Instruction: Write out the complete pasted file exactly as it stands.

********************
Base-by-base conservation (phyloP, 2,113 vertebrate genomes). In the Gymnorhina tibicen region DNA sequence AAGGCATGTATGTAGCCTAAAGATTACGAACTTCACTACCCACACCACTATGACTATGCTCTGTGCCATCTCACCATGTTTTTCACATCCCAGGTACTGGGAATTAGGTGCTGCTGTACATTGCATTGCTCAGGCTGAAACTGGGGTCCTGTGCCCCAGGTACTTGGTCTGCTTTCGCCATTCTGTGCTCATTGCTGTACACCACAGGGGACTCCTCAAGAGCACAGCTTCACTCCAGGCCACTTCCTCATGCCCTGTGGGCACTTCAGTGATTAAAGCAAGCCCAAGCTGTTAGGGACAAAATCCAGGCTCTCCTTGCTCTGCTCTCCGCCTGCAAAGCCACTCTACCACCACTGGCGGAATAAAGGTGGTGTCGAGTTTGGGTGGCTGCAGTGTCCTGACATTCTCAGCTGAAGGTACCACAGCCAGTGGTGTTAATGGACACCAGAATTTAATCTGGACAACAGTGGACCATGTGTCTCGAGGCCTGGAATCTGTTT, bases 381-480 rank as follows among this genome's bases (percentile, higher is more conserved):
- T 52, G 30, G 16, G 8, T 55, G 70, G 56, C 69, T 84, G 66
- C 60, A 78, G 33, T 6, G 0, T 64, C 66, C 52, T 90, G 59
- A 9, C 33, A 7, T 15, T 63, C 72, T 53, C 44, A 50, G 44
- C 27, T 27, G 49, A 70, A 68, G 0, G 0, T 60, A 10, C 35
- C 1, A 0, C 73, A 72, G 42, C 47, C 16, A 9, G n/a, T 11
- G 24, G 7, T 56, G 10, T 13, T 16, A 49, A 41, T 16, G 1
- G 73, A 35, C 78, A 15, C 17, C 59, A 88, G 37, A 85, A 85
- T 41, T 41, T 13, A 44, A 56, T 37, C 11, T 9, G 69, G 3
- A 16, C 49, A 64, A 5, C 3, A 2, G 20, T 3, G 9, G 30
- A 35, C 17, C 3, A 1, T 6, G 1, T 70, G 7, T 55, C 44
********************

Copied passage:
Base-by-base conservation (phyloP, 2,113 vertebrate genomes). In the Gymnorhina tibicen region DNA sequence AAGGCATGTATGTAGCCTAAAGATTACGAACTTCACTACCCACACCACTATGACTATGCTCTGTGCCATCTCACCATGTTTTTCACATCCCAGGTACTGGGAATTAGGTGCTGCTGTACATTGCATTGCTCAGGCTGAAACTGGGGTCCTGTGCCCCAGGTACTTGGTCTGCTTTCGCCATTCTGTGCTCATTGCTGTACACCACAGGGGACTCCTCAAGAGCACAGCTTCACTCCAGGCCACTTCCTCATGCCCTGTGGGCACTTCAGTGATTAAAGCAAGCCCAAGCTGTTAGGGACAAAATCCAGGCTCTCCTTGCTCTGCTCTCCGCCTGCAAAGCCACTCTACCACCACTGGCGGAATAAAGGTGGTGTCGAGTTTGGGTGGCTGCAGTGTCCTGACATTCTCAGCTGAAGGTACCACAGCCAGTGGTGTTAATGGACACCAGAATTTAATCTGGACAACAGTGGACCATGTGTCTCGAGGCCTGGAATCTGTTT, bases 381-480 rank as follows among this genome's bases (percentile, higher is more conserved):
- T 52, G 30, G 16, G 8, T 55, G 70, G 56, C 69, T 84, G 66
- C 60, A 78, G 33, T 6, G 0, T 64, C 66, C 52, T 90, G 59
- A 9, C 33, A 7, T 15, T 63, C 72, T 53, C 44, A 50, G 44
- C 27, T 27, G 49, A 70, A 68, G 0, G 0, T 60, A 10, C 35
- C 1, A 0, C 73, A 72, G 42, C 47, C 16, A 9, G n/a, T 11
- G 24, G 7, T 56, G 10, T 13, T 16, A 49, A 41, T 16, G 1
- G 73, A 35, C 78, A 15, C 17, C 59, A 88, G 37, A 85, A 85
- T 41, T 41, T 13, A 44, A 56, T 37, C 11, T 9, G 69, G 3
- A 16, C 49, A 64, A 5, C 3, A 2, G 20, T 3, G 9, G 30
- A 35, C 17, C 3, A 1, T 6, G 1, T 70, G 7, T 55, C 44